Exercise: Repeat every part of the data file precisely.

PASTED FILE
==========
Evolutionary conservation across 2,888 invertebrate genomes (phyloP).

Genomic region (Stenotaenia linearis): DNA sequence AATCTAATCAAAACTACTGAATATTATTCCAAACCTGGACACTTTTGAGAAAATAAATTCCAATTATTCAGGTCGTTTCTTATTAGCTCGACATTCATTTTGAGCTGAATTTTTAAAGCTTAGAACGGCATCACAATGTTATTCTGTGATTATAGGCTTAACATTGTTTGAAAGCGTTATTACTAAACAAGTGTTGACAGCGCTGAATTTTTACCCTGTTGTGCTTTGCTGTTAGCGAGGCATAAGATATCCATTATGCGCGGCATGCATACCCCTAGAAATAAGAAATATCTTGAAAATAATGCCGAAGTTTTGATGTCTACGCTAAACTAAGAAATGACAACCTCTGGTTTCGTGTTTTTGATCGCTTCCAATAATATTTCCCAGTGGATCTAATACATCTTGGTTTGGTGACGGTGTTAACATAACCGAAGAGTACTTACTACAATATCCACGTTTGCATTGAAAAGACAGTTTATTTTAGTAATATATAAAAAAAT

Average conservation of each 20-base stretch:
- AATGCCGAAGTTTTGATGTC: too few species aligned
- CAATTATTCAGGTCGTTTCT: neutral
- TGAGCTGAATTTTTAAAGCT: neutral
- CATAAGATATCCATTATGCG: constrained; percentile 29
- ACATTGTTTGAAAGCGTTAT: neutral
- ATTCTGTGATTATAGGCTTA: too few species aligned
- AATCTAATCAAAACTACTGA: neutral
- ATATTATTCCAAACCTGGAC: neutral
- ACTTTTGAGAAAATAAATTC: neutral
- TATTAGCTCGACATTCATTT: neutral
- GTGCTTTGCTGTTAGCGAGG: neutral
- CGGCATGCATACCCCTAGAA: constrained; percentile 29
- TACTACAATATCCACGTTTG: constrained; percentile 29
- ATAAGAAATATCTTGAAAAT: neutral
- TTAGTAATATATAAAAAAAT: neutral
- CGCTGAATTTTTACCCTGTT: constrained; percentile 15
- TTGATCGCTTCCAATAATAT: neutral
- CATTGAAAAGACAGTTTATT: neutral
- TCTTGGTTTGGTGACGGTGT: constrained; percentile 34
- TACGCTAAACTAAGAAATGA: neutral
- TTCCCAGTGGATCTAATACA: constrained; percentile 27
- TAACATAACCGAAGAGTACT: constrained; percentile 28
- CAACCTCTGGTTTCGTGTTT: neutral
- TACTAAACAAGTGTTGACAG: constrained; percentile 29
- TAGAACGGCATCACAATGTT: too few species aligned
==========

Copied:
Evolutionary conservation across 2,888 invertebrate genomes (phyloP).

Genomic region (Stenotaenia linearis): DNA sequence AATCTAATCAAAACTACTGAATATTATTCCAAACCTGGACACTTTTGAGAAAATAAATTCCAATTATTCAGGTCGTTTCTTATTAGCTCGACATTCATTTTGAGCTGAATTTTTAAAGCTTAGAACGGCATCACAATGTTATTCTGTGATTATAGGCTTAACATTGTTTGAAAGCGTTATTACTAAACAAGTGTTGACAGCGCTGAATTTTTACCCTGTTGTGCTTTGCTGTTAGCGAGGCATAAGATATCCATTATGCGCGGCATGCATACCCCTAGAAATAAGAAATATCTTGAAAATAATGCCGAAGTTTTGATGTCTACGCTAAACTAAGAAATGACAACCTCTGGTTTCGTGTTTTTGATCGCTTCCAATAATATTTCCCAGTGGATCTAATACATCTTGGTTTGGTGACGGTGTTAACATAACCGAAGAGTACTTACTACAATATCCACGTTTGCATTGAAAAGACAGTTTATTTTAGTAATATATAAAAAAAT

Average conservation of each 20-base stretch:
- AATGCCGAAGTTTTGATGTC: too few species aligned
- CAATTATTCAGGTCGTTTCT: neutral
- TGAGCTGAATTTTTAAAGCT: neutral
- CATAAGATATCCATTATGCG: constrained; percentile 29
- ACATTGTTTGAAAGCGTTAT: neutral
- ATTCTGTGATTATAGGCTTA: too few species aligned
- AATCTAATCAAAACTACTGA: neutral
- ATATTATTCCAAACCTGGAC: neutral
- ACTTTTGAGAAAATAAATTC: neutral
- TATTAGCTCGACATTCATTT: neutral
- GTGCTTTGCTGTTAGCGAGG: neutral
- CGGCATGCATACCCCTAGAA: constrained; percentile 29
- TACTACAATATCCACGTTTG: constrained; percentile 29
- ATAAGAAATATCTTGAAAAT: neutral
- TTAGTAATATATAAAAAAAT: neutral
- CGCTGAATTTTTACCCTGTT: constrained; percentile 15
- TTGATCGCTTCCAATAATAT: neutral
- CATTGAAAAGACAGTTTATT: neutral
- TCTTGGTTTGGTGACGGTGT: constrained; percentile 34
- TACGCTAAACTAAGAAATGA: neutral
- TTCCCAGTGGATCTAATACA: constrained; percentile 27
- TAACATAACCGAAGAGTACT: constrained; percentile 28
- CAACCTCTGGTTTCGTGTTT: neutral
- TACTAAACAAGTGTTGACAG: constrained; percentile 29
- TAGAACGGCATCACAATGTT: too few species aligned